While most of the samples are from people with mental or neurological disorders, they are missing. Because samples are frequently asked by scientists, who are trying to find new treatments for Parkinson’s, Alzheimer’s or a lot of psychiatric disorders. The McLean Hospital, like other brain banks around the world, can no longer meet these growing needs.

According to Dr. Kerry Ressler, the head of the scientific department of the McLean Hospital, interviewed by the BBC, medical advances are largely curbed by the lack of brains available. “We have the tools and the skills to make great discoveries on the human brain, but we lack the tissues of those with the diseases we are trying to understand,” he regrets.

The brain of a depressive evolves

The shortage particularly affects the brains of people whose disorders are wrongly identified as psychological, while they are neurological, such as depression or post-traumatic stress disorder.

“If people think that there is no change in the brain of people who suffer from severe depression, then there is no reason they give their brains to science because they will think that ‘There is nothing to find there,’ said Professor Sabina Berretta, head of the scientific department of the Harvard Brain Tissue Resource Centre, also interviewed by the BBC, which is radically false.

The Neuroscience of Mindfulness (Without Any BS)

The Neuroscience of Mindfulness (Without Any BS)

Neuroscience has found that mindfulness literally changes the structure of your brain.

But while it’s been found that meditation causes changes in the frontal cortex, the left hippocampus and the temporoparietal junction, there is one particular finding that stands above the rest.

Neuroscience has also found that we have two networks in the brain and that mindfulness enables these two networks to become more balanced (unbalance usually results in depression or anxiety disorders).

But before we get into the neuroscience of how that works, let’s discuss what mindfulness actually is.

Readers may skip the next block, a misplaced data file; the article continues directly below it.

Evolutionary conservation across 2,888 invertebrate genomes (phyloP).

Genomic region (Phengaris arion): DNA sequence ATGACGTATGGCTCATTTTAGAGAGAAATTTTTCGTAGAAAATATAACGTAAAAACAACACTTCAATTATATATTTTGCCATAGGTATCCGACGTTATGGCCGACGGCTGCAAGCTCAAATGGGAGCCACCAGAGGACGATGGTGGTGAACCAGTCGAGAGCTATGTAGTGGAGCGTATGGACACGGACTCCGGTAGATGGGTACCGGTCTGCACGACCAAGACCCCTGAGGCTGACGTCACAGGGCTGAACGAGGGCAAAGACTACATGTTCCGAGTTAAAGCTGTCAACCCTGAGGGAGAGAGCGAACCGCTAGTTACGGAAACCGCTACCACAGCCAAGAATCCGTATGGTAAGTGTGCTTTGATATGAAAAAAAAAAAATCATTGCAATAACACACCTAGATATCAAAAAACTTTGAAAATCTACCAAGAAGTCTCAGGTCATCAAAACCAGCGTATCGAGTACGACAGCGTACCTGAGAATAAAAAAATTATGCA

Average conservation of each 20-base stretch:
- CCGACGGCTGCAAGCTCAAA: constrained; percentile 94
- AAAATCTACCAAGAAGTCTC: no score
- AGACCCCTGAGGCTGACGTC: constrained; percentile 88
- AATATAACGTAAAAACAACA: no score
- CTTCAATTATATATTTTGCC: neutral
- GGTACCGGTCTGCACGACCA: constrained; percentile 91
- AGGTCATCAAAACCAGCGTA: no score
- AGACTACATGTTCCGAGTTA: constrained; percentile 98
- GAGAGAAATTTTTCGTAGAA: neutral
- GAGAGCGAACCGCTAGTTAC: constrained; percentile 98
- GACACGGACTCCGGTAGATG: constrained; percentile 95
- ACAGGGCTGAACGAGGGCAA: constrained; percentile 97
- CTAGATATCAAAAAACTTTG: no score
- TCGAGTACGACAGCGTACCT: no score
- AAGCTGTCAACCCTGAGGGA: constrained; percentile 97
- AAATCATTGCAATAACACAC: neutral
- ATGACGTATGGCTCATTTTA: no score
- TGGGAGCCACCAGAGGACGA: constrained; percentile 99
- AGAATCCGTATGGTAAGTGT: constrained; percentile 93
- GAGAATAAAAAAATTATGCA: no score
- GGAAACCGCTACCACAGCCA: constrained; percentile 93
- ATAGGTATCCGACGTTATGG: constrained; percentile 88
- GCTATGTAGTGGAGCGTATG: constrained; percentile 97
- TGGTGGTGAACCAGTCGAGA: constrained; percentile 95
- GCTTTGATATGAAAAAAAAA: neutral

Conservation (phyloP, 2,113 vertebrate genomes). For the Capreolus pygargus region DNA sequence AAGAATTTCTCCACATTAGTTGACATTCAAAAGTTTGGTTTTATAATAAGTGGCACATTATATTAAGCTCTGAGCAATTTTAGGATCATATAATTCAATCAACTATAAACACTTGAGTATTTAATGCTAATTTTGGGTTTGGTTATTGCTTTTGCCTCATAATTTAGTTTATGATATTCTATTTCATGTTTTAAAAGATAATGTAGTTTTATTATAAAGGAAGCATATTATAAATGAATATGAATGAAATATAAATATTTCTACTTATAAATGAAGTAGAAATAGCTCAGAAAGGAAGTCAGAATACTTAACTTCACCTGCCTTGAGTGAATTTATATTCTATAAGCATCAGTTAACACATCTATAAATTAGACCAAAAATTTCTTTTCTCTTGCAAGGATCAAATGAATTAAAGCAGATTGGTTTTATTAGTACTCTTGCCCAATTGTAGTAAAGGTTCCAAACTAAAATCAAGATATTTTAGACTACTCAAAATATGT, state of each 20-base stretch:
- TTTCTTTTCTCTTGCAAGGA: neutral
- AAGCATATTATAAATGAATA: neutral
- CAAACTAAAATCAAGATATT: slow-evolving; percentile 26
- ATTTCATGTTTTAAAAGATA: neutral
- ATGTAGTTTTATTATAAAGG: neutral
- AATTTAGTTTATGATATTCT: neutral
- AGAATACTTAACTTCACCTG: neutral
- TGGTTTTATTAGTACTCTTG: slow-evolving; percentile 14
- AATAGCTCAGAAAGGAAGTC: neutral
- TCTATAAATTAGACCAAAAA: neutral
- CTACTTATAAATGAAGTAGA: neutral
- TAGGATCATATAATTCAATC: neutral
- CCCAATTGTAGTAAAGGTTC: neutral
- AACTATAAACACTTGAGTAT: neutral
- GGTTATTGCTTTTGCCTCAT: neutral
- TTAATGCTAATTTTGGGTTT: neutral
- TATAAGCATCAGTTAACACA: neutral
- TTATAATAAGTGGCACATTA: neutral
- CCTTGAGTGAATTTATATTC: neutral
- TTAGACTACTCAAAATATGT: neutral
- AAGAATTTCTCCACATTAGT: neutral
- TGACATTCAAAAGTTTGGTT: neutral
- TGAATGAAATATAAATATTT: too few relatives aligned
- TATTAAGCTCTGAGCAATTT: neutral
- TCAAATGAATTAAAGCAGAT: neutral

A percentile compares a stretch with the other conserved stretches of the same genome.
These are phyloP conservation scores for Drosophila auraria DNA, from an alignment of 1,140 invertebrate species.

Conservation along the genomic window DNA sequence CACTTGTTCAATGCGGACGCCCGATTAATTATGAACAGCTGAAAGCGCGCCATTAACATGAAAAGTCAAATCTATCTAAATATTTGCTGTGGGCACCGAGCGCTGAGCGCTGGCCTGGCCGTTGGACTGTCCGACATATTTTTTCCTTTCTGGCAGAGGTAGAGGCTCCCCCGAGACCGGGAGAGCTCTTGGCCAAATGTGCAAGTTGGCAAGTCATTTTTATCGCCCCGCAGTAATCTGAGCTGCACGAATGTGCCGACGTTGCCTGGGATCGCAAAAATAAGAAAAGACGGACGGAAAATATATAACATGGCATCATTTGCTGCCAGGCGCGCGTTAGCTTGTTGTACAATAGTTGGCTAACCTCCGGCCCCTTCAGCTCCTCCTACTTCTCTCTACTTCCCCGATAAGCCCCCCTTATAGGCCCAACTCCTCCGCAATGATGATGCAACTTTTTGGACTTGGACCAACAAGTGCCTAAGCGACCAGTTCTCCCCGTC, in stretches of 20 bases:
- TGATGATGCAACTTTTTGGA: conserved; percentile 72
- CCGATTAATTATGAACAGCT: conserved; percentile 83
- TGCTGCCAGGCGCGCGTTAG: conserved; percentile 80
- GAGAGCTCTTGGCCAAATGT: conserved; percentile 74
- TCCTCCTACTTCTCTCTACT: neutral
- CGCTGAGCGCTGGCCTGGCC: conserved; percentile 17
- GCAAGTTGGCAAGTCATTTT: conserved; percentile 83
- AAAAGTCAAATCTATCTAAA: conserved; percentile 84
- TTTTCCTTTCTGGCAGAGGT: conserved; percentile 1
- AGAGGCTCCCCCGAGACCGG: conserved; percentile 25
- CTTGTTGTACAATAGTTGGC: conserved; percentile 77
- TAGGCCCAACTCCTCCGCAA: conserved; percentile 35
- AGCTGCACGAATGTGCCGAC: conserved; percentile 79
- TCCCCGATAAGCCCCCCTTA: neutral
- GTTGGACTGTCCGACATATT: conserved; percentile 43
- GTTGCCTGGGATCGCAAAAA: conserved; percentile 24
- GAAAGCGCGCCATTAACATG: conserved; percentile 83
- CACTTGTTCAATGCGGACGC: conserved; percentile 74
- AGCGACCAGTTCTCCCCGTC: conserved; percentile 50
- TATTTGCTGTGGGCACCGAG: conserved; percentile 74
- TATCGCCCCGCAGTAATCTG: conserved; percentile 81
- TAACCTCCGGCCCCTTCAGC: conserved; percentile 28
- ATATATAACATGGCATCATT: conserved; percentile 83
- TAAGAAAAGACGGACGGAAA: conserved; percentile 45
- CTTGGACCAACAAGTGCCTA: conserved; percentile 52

What is mindfulness?

When we think of mindfulness, we tend to think of an idea that has been around for thousands of years thanks to Buddhism and eastern philosophy. Many Buddhist researchers are doing great things showing how mindfulness can impact the human experience.

However, I have a problem with linking mindfulness to any religion. Not because I am against Buddhism or any religion, it’s just that it’s harder getting across the benefits of mindfulness when it’s attached to a religion.

Being mindful is simply a different state of mind. It’s more a psychological approach than having anything to do with religion. Mindfulness can simply be thought as the opposite of mindlessness – a state of mind that can cause a tremendous amount of suffering.

Here is the definition of mindfulness, according to Greater Good:

“Mindfulness means maintaining a moment-by-moment awareness of our thoughts, feelings, bodily sensations, and surrounding environment. Mindfulness also involves acceptance, meaning that we pay attention to our thoughts and feelings without judging them—without believing, for instance, that there’s a “right” or “wrong” way to think or feel in a given moment. When we practice mindfulness, our thoughts tune into what we’re sensing in the present moment rather than rehashing the past or imagining the future.”